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DETROIT – James M. Roche, a retired General Motors chairman and chief executive officer who was known for his integrity and compassion, died Sunday at his Belleair, Fla. , home. He was 97.

Roche was chairman and CEO from 1967 to 1971, when he retired after 44 years of service to the world’s largest automaker. He remained an active member of the GM Board of Directors and its Finance Committee through May 1977.

Services are scheduled for 10 a.m. Wednesday at St. Cecilia Church in Clearwater , Fla. Private burial will follow in his hometown of Elgin , Ill.

Roche was known for his commitment to Detroit and to GM employees, and for tackling tough issues through extensive public service during a tumultuous era in the city’s history. Those who worked with him recall his great sense of humor, his calm manner and respect for others, and his thorough understanding of the automobile business.

“Jim Roche led GM with compassion and grace through some very challenging times,” GM Chairman and CEO Rick Wagoner said today. “He was one of the leaders in helping to rebuild Detroit in the aftermath of the 1968 riots. Jim had a real compassion for people, and it showed in the effective way in which he led.”

Retired GM Chairman Jack Smith described Roche as “a caring, giving man of great integrity.”

"Throughout his entire career at GM, Jim worked closely with and showed a genuine concern for the problems of his fellow workers, and how to solve issues for the benefit of everyone involved,” Smith said. “If there ever was a template designed to merge corporate and community leadership into one role, Jim Roche was the example.”

Roche was responsible for nominating the late Rev. Leon H. Sullivan to GM’s Board of Directors in 1971, one of the first African-Americans named to the board of a major U.S. corporation. Roche’s leadership also led to the establishment of the board’s Public Policy Committee, which helped push GM to the forefront of progressive corporate responsibility and governance.

Born Dec. 16, 1906 , in Elgin , Roche graduated from Elgin High School in 1923. His father died during the 1918 flu epidemic, and it was necessary for Roche to work to support his family, so a college education was not possible. Despite the lack of a degree, Roche worked his way through the ranks of GM to the highest level. From the early 1960s through the decade after his retirement, Roche was awarded 10 honorary doctorates.

Roche joined GM in 1927, at the age of 21, as a statistician in the Cadillac Motor Car Division’s Chicago sales office. During the next 30 years at Cadillac, he was given responsibilities in business management, personnel, public relations and sales. He was named Cadillac’s general manager and a GM vice president in January 1957, and the luxury division set sales records during his tenure.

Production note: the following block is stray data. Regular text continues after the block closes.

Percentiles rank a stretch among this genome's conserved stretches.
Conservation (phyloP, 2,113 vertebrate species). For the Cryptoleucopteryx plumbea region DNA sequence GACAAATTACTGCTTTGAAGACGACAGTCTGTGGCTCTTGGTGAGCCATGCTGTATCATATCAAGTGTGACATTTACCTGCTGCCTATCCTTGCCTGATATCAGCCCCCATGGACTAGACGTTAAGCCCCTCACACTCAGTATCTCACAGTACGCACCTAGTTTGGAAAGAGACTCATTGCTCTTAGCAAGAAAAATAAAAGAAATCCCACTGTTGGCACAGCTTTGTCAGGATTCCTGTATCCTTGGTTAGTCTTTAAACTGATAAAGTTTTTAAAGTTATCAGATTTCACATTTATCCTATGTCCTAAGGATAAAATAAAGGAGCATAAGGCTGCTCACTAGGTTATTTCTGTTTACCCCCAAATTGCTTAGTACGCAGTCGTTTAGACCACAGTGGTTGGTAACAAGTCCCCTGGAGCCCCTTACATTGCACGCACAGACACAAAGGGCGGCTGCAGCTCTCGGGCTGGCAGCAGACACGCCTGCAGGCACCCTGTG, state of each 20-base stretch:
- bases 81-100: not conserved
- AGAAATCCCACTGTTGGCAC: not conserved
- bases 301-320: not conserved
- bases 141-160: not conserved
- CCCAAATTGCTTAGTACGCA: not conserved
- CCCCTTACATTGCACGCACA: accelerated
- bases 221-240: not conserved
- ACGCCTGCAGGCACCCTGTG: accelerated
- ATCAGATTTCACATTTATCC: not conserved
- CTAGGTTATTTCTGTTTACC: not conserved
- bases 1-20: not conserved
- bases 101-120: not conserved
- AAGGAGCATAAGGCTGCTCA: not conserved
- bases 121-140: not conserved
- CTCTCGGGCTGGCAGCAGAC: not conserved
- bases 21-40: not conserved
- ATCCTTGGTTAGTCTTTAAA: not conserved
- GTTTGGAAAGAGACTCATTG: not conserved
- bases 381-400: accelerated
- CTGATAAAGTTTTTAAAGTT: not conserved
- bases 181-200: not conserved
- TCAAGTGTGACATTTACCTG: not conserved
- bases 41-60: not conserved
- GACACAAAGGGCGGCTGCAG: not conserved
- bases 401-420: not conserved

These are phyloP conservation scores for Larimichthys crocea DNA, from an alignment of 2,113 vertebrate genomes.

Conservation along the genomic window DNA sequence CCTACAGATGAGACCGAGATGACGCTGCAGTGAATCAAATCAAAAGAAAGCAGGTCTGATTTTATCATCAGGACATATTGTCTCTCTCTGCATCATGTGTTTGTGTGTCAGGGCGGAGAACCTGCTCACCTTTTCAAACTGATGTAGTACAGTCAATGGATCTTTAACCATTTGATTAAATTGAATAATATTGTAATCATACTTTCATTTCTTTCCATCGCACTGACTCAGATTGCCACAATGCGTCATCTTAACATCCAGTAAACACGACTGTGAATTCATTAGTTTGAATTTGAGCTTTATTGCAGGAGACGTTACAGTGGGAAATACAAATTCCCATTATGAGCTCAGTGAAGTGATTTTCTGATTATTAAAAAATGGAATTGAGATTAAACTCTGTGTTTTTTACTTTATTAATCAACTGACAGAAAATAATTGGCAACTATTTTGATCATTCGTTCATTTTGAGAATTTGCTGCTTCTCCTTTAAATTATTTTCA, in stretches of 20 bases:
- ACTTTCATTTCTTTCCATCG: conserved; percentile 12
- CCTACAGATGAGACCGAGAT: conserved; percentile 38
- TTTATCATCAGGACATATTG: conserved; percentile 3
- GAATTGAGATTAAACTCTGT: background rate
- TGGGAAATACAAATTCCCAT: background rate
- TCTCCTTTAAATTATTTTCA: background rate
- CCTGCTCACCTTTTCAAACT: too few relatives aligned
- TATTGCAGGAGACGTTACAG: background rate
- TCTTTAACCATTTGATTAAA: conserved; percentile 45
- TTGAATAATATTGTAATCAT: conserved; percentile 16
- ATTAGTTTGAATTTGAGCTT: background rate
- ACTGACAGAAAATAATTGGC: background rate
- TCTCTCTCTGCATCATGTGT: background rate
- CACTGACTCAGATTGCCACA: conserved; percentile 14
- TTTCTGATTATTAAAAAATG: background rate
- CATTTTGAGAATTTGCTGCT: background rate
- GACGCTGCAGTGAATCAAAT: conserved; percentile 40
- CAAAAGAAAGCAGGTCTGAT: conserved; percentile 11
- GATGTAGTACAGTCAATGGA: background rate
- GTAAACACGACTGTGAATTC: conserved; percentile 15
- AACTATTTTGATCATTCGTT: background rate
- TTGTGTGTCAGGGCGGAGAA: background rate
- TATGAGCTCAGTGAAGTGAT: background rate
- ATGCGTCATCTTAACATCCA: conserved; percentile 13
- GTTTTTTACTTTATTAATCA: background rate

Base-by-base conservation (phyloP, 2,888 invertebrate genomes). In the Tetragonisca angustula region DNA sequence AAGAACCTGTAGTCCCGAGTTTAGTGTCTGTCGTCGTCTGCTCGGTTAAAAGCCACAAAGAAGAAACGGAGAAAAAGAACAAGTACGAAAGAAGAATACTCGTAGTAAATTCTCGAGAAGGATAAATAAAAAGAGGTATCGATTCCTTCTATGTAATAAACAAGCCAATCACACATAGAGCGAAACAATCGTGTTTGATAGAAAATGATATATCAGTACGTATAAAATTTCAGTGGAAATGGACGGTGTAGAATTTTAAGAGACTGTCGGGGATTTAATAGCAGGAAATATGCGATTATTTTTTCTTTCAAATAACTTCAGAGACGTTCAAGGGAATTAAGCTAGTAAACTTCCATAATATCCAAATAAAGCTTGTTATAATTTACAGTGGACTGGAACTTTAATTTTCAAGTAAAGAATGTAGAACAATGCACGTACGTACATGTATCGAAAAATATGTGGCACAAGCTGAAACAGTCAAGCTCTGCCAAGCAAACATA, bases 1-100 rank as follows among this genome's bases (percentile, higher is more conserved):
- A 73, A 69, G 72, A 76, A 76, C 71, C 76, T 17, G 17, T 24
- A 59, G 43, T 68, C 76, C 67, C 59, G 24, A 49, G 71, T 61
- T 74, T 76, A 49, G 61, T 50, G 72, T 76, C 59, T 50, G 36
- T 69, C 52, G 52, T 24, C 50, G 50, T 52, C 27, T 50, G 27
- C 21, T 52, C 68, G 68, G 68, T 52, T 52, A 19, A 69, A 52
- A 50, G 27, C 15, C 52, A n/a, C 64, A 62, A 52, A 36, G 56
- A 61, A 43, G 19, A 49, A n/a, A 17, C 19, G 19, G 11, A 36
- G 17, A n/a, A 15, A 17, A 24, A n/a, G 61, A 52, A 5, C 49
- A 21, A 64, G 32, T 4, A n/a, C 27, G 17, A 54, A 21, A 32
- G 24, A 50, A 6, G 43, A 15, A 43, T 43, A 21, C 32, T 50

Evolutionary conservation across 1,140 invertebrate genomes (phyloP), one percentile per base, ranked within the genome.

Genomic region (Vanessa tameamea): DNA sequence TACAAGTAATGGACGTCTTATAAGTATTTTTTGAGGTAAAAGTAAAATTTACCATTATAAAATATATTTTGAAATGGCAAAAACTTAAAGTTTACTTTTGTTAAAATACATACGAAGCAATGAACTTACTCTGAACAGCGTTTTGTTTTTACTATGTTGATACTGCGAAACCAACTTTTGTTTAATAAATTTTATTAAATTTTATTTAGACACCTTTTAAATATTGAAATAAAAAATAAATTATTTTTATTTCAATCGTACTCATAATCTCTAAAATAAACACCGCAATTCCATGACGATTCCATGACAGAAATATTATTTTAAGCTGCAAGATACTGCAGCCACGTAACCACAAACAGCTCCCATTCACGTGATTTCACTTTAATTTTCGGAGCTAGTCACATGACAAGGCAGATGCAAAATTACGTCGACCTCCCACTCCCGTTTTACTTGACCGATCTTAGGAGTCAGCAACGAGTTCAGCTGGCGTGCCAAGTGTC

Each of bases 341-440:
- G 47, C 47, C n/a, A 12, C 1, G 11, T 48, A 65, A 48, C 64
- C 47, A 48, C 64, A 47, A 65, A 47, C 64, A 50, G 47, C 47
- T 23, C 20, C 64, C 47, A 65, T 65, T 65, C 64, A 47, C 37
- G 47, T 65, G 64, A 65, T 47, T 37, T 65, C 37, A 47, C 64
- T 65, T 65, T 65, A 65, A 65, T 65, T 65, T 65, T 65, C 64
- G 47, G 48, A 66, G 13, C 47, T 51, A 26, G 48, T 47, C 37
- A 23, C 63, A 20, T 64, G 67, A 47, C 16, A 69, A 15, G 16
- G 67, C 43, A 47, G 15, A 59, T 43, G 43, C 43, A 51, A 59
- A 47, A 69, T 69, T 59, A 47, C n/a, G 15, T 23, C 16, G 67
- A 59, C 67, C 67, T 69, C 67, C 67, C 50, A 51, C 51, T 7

As a result of his long experience at Cadillac, Roche had a thorough understanding and appreciation of the important role GM’s dealers play, and of the importance of treating customers right. His strong rapport with GM’s dealers served him and the company well.

Roche was promoted in June 1960 to vice president of the corporation’s former distribution staff, which included sales, marketing, merchandising, advertising, service, parts, dealer relations and corporate policies.

In September 1962, he was elected an executive vice president and a member of the

Board of Directors with responsibilities for the former Allison Division, the Dayton

Household Appliance and Engine Group, and the Overseas and Canadian Group.

Roche had a well-rounded background when he was named GM’s 13 th president in 1965, a position he held until November 1967, when he was named chairman and CEO. He retired in 1971. In 1992, he was inducted into the Automotive Hall of Fame in Dearborn , Mich.

Roche had an extensive record of community and public service. In the aftermath of the 1968 riots in Detroit , he and Max Fisher founded the New Detroit organization to assist in the city’s recovery. His public service also included serving as co-chairman of the Detroit Economic Growth Corp., co-chairman of the Detroit Growth Council for Economic Development, a member of the Tuskegee Institute Board of Trustees, chairman of the Radio Free Europe Fund, president of the Detroit Press Club Foundation, vice chairman of the Urban Coalition, member of the Board of Associate Trustees of Holy Cross College, and board member of Catholic Social Services of Wayne County. He also served on several Presidential Committees and Commissions.

In 1974, Roche was named with George Meany, then-president of the AFL-CIO, as co-chairman of the new Labor-Management Committee of the National Council on Alcoholism and Drug Dependence, which spurred the formation of employee assistance programs that are common in corporate America today. Roche had been involved in the establishment of GM’s first corporate-wide employee assistance program in 1970.

Roche also served on several corporate boards, including Pepsico, the New York Stock Exchange, LTV Corp. and the Jack Eckerd Corp.

Roche was preceded in death by his wife, Louise, in 2001. He is survived by sons James and Douglas Roche, and daughter Joan Quinlin, as well as 12 grandchildren and 15 great-grandchildren. Until his passing, Roche was GM’s eldest surviving retired chairman.

The family asks that contributions, in lieu of flowers, be sent to Hospice of Florida Suncoast in Largo , Fla.
 
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